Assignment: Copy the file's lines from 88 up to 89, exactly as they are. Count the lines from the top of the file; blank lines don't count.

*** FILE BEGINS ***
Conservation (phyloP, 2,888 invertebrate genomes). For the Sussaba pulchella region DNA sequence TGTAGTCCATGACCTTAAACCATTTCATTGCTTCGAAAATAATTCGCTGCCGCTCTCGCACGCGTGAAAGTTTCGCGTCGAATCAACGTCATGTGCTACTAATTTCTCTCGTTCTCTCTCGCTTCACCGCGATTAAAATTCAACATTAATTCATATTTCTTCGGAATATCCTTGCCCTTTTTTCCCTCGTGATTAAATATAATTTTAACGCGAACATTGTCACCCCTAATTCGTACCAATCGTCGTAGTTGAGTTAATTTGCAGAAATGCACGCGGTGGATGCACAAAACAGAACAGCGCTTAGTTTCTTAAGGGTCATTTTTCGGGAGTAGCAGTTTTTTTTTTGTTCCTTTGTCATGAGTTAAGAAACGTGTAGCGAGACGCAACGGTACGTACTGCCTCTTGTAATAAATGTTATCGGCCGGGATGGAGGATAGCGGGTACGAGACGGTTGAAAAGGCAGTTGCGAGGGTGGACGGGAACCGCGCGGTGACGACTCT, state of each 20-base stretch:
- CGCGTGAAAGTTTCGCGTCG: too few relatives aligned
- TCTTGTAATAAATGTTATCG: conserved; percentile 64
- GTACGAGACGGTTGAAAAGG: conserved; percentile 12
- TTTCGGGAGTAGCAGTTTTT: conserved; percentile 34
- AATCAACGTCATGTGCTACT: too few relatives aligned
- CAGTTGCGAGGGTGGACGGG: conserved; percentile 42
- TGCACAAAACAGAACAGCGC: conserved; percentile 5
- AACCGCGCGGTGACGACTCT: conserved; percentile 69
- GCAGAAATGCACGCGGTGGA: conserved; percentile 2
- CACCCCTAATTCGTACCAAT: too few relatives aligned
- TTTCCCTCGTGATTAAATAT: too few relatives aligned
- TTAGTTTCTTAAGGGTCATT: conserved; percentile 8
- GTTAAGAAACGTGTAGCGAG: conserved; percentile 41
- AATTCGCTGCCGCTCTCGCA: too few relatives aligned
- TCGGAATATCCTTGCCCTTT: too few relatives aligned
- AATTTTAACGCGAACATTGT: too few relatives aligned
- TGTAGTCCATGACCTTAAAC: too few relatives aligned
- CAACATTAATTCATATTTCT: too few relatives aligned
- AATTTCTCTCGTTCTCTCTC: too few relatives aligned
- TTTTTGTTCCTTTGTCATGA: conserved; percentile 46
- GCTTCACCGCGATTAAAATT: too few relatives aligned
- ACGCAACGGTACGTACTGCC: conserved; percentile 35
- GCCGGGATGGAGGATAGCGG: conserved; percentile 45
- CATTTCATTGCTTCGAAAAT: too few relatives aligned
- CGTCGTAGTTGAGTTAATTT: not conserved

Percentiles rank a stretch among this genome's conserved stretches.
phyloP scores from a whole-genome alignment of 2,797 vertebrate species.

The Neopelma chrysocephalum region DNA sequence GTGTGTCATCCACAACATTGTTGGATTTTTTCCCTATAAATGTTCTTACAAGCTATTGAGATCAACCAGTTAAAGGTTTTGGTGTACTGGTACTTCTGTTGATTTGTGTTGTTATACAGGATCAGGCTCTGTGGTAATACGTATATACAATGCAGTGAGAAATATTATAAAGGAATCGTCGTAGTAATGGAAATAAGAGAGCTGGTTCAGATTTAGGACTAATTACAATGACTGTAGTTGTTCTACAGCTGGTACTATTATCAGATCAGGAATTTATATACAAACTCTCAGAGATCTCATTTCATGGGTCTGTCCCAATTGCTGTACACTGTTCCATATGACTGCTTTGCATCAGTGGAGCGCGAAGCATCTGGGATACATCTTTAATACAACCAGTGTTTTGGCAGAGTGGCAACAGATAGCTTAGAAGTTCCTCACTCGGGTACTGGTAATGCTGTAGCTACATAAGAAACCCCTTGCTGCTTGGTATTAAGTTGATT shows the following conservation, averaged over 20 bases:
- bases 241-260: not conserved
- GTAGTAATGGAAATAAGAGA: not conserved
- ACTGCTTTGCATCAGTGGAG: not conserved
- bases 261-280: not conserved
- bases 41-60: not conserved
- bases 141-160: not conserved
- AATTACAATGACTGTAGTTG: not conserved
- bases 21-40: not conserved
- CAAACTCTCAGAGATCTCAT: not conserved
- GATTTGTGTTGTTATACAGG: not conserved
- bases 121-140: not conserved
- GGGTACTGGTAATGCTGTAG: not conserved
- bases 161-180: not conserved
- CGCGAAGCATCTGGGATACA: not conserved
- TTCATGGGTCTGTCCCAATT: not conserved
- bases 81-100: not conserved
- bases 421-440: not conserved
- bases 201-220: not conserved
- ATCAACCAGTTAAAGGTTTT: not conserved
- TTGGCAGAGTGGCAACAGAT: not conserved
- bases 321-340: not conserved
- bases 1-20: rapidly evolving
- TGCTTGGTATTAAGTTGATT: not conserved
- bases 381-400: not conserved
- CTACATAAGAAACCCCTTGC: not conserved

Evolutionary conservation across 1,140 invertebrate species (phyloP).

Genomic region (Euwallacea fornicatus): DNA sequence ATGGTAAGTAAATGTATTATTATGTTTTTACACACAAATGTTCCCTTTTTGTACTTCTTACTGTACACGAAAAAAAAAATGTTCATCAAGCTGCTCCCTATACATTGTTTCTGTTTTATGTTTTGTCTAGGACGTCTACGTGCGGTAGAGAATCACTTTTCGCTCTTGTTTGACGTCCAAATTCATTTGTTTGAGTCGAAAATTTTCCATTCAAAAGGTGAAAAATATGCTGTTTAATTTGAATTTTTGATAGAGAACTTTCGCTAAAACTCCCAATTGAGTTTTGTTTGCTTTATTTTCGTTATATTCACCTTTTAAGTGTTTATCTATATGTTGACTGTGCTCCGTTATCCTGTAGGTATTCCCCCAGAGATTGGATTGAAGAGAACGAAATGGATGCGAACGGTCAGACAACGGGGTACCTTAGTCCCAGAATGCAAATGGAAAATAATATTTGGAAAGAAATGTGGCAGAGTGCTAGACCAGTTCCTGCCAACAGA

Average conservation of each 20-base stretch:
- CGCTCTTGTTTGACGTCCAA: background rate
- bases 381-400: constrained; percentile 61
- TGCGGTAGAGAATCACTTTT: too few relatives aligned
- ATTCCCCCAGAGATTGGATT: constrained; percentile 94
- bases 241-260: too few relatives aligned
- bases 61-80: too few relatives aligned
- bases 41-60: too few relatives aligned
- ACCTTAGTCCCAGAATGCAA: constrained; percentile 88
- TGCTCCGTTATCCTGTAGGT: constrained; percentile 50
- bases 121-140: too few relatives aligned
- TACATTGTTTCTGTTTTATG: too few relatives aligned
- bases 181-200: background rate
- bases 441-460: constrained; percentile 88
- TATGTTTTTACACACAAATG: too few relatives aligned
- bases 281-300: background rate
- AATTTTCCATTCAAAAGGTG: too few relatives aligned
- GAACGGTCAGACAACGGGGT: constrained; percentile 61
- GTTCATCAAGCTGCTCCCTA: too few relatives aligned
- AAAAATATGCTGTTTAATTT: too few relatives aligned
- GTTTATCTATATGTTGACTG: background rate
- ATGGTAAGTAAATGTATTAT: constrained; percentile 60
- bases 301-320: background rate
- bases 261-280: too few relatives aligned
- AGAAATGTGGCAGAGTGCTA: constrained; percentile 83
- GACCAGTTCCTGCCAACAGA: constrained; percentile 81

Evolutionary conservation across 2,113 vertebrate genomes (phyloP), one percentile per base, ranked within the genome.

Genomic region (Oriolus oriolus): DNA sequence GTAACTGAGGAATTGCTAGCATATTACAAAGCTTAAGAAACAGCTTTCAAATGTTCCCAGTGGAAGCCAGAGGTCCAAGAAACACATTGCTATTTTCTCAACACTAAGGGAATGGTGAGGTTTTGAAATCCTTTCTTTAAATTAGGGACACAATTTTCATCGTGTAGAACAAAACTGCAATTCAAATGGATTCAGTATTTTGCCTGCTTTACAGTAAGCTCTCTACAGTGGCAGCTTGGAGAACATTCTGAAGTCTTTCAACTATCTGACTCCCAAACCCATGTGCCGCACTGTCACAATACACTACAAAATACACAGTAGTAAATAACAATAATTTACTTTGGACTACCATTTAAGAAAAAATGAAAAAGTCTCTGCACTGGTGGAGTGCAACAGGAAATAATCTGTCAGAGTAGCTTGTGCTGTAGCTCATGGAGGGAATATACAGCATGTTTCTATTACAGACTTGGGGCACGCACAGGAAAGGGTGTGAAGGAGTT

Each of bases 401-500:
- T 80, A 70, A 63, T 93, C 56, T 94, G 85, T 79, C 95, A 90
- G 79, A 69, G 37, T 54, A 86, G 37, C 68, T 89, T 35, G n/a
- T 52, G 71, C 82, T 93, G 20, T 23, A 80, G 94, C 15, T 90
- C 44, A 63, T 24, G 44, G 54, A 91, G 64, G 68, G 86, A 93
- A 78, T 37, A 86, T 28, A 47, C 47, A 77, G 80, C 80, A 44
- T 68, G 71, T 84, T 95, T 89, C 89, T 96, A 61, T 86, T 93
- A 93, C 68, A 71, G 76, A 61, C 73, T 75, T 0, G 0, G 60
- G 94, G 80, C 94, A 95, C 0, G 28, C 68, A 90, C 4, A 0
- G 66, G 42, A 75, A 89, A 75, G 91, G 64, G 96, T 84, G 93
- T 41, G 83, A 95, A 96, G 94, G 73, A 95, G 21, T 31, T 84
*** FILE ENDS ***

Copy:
- T 52, G 71, C 82, T 93, G 20, T 23, A 80, G 94, C 15, T 90
- C 44, A 63, T 24, G 44, G 54, A 91, G 64, G 68, G 86, A 93